On a late summer day in 2007, a 69-acre section of a coal mine in central Utah caved in and crushed 6 workers to death. The following year, dust buildup at a Georgia sugar refinery triggered an explosion that killed 14 people. In April 2010, an explosion rocked the Upper Big Branch coal mine in southern West Virginia, killing 29 workers. In each case, federal regulators deemed employers responsible for what were easily preventable workplace disasters; only in the latter has a corporate executive faced criminal prosecution.
In a trial that kicked off earlier this month, former Massey Energy CEO Don Blankenship faces three felony counts that carry a combined maximum sentence of 30 years. The charges are closely tied to the disaster at Upper Big Branch. Meanwhile, executives for the other companies -- Murray Energy and Imperial Sugar -- walk free. In fact, Blankenship is the first CEO of a major corporation to face criminal prosecution over workplace safety issues -- a fate that's historically been reserved for only a handful of small business owners.
That the coal baron has no predecessors of comparable stature is the product of a complex mix: weak regulations, tough-to-meet evidentiary standards, apparent disinterest from prosecutors and finely-honed shielding practices in the corporate world.
“We know there is criminal negligence happening in workplaces every day,” says Peter Dooley, a health and safety consultant for the non-profit National Council for Occupational Safety and Health. “Only nobody is held accountable.”
More Expensive To Mistreat A Burro Than Kill A Worker
Workplace safety laws prescribe criminal charges under a narrow set of circumstances: Employers must willfully violate safety standards, give advanced notice of inspections or make false statements. Then, the enforcement agencies -- in most cases, the Occupational Safety and Health Administration (OSHA), which covers most private sector workers and the Mine Safety and Health Administration (MSHA) which covers mining workers -- have to recommend criminal prosecution to the Justice Department. The maximum penalty for these sorts of violations is a misdemeanor.
Dooley says the relatively low reward dissuades federal prosecutors from pursuing cases. As worker safety advocates like to point out, the penalty for mistreating a wild burro on federal land is higher than OSHA's maximum sentence for killing a worker.
There’s also a high bar for holding individuals personally responsible for fatalities on the job, as opposed to their employers at large.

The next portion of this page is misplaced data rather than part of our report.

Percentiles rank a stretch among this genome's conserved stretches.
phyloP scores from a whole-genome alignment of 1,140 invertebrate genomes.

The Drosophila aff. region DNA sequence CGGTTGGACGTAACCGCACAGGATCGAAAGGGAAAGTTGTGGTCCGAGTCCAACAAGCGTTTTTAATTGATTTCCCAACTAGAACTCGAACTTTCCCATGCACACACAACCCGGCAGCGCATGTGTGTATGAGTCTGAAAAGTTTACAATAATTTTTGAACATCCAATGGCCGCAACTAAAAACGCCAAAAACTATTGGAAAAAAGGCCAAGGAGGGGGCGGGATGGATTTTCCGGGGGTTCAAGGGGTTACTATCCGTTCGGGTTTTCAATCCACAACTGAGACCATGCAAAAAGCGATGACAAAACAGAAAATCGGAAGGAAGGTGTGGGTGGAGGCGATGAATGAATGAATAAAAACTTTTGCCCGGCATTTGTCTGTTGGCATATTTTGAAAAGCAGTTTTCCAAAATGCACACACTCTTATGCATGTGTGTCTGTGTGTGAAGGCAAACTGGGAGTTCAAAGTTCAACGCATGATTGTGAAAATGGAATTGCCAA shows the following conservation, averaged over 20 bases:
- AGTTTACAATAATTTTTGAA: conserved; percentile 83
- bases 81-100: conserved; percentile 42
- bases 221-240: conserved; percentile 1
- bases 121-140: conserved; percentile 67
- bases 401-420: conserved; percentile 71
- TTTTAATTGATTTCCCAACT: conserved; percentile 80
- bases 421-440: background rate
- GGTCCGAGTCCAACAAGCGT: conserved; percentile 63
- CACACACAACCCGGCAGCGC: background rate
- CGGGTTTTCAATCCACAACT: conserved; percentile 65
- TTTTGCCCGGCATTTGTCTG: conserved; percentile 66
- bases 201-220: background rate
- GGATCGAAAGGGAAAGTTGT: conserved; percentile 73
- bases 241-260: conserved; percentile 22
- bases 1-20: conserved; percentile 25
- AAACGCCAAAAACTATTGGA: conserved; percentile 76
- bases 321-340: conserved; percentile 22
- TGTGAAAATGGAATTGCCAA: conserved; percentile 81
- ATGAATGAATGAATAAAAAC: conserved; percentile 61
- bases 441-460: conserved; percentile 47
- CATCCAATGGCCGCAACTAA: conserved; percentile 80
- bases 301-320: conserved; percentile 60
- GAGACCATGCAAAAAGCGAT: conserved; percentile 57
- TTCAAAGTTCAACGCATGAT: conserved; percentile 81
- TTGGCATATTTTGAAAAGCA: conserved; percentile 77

“For criminal law convictions, you have to prove an individual’s personal culpability beyond a reasonable doubt, so that’s a tough standard,” says Jennifer Rodgers, executive director of the Center for the Advancement of Public Integrity at Columbia Law School and a former federal prosecutor in the Southern District of New York.
Since 2008, only 11 individuals have faced criminal prosecution for violations under occupational health and safety statutes, according to data provided to International Business Times. Mine safety regulators were unable to immediately provide the equivalent data.
When it comes to CEOs, Rodgers says, “you have to be able to prove that the person is culpable, that it’s the person at the head of the company, and it’s not the fault of middle managers or supervisors who are actually at the site.”
But she also says the low penalties prescribed by workplace safety regulations need not dissuade authorities from bringing cases against executives. Prosecutors have other tools at their disposal "that carry higher penalties."
Indeed, Blankenship himself isn’t on trial for violating mine safety rules per se. He’s being charged under general conspiracy statutes -- in effect, for defrauding the United States government. He faces two such felony counts: conspiracy to violate mining safety rules and conspiracy to block inspectors from carrying out their duties at the Upper Big Branch mine before the explosion. The other felony is for misleading financial regulators about his company’s safety record after the explosion.
“You have to have the right facts to fit within the statute but it’s pretty easy on a case when it’s regulated by the feds, like mining, to bring that conspiracy charge or an obstruction charge of stopping the government from enforcing those mining regulations,” says Rodgers.
Rena Steinzor, a law professor at the University of Maryland, says prosecutors “haven’t been creative enough” in taking such routes. “There’s no question that the [occupational health and safety] law is terribly weak, but there are other ways to prosecute these people.”
She says the prosecution of Blankenship clearly stems from the explosion, which caused long-standing frustrations with the company to boil over and demanded a response.
“Don Blankenship is the worst of the worst, he’s almost a caricature,” says Steinzor, author of Why Not Jail? Industrial Catastrophes, Corporate Malfeasance, and Government Inaction. “It’s just appalling what was going on there. It was going on for years and the government was sort of impotent. Everybody was watching, it was like a train wreck in slow motion.”